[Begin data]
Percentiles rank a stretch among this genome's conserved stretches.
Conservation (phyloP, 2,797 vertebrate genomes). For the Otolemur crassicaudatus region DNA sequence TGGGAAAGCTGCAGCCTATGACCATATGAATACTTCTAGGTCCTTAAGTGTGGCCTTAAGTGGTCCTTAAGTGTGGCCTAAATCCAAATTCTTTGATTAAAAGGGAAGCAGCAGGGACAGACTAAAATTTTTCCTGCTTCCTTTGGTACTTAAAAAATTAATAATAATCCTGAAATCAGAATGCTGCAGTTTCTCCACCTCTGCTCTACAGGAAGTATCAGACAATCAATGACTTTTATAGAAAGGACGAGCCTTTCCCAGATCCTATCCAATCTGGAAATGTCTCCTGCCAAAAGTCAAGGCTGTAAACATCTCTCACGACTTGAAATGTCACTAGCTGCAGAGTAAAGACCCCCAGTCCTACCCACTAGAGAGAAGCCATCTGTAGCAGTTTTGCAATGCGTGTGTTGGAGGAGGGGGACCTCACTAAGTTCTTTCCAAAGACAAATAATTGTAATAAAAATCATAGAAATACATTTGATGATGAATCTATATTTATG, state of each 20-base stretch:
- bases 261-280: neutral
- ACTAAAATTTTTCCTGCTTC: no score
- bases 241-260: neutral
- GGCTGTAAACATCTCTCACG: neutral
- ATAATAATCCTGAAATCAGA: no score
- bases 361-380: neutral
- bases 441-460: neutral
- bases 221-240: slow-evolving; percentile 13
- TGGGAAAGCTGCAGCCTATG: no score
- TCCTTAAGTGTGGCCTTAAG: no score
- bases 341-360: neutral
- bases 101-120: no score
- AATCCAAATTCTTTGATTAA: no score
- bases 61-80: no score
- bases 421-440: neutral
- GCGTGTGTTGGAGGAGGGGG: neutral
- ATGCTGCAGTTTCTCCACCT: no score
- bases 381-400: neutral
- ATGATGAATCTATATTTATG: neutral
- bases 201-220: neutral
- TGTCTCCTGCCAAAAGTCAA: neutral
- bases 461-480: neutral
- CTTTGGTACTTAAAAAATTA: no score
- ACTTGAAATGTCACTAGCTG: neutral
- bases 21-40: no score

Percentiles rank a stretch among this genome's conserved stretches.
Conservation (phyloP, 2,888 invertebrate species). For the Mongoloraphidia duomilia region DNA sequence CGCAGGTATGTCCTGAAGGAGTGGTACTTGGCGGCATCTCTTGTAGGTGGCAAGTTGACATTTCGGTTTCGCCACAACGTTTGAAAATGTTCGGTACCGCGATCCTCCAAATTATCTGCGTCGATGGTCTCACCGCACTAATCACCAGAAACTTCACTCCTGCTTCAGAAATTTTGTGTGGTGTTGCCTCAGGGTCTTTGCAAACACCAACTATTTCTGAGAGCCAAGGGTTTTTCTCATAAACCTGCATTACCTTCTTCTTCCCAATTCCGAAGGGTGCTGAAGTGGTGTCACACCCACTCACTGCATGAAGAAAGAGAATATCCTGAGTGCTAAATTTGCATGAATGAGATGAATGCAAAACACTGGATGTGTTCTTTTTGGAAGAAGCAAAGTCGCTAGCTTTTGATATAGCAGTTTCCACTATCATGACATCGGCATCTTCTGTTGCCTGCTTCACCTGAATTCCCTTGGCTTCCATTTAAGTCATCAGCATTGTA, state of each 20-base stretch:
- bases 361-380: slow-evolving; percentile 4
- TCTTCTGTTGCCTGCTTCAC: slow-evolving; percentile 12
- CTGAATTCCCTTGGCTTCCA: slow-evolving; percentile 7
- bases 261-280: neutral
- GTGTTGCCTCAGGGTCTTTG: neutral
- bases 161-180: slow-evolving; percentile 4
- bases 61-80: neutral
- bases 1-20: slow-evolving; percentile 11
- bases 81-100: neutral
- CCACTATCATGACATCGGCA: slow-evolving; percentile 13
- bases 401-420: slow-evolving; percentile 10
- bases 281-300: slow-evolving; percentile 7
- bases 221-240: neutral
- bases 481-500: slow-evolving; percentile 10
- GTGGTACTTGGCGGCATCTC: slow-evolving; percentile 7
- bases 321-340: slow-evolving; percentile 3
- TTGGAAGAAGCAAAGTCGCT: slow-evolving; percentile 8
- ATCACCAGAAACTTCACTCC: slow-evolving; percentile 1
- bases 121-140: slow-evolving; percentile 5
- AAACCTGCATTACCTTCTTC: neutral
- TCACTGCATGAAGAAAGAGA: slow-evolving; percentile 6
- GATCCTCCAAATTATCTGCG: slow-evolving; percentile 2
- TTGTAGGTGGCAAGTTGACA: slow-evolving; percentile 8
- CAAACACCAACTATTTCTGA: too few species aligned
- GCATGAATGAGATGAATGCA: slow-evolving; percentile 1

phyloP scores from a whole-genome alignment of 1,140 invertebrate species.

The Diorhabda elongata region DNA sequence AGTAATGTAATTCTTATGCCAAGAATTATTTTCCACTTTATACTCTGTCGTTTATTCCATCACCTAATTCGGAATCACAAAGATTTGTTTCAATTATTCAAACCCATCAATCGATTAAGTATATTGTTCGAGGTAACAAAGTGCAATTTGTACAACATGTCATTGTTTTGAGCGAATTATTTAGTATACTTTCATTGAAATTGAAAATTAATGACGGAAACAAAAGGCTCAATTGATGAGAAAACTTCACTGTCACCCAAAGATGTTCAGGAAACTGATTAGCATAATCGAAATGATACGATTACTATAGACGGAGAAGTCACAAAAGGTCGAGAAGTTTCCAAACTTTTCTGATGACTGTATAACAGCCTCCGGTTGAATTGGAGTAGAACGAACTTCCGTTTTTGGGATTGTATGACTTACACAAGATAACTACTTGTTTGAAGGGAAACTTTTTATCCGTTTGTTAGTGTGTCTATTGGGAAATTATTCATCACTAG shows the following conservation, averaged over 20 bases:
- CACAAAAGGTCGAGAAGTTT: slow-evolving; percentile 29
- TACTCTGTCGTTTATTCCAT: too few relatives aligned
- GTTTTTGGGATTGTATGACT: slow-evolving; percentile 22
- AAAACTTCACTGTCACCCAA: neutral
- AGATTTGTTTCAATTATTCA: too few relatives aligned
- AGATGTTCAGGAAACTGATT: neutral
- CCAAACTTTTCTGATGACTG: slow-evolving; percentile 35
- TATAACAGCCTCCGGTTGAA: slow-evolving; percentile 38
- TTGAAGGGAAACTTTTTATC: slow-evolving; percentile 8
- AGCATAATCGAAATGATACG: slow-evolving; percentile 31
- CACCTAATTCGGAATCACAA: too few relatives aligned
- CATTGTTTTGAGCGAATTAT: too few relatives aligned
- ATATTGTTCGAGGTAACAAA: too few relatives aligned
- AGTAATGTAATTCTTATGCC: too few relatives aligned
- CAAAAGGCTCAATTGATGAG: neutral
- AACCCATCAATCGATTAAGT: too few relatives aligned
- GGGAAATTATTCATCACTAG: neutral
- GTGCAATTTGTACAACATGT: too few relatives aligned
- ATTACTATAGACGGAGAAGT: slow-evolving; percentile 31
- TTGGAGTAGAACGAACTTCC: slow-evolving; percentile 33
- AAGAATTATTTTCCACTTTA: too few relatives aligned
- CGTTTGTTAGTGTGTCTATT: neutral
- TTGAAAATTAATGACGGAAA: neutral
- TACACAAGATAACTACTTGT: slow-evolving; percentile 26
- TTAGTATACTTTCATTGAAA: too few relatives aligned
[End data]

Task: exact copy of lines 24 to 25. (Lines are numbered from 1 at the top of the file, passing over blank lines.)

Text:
- bases 461-480: neutral
- CTTTGGTACTTAAAAAATTA: no score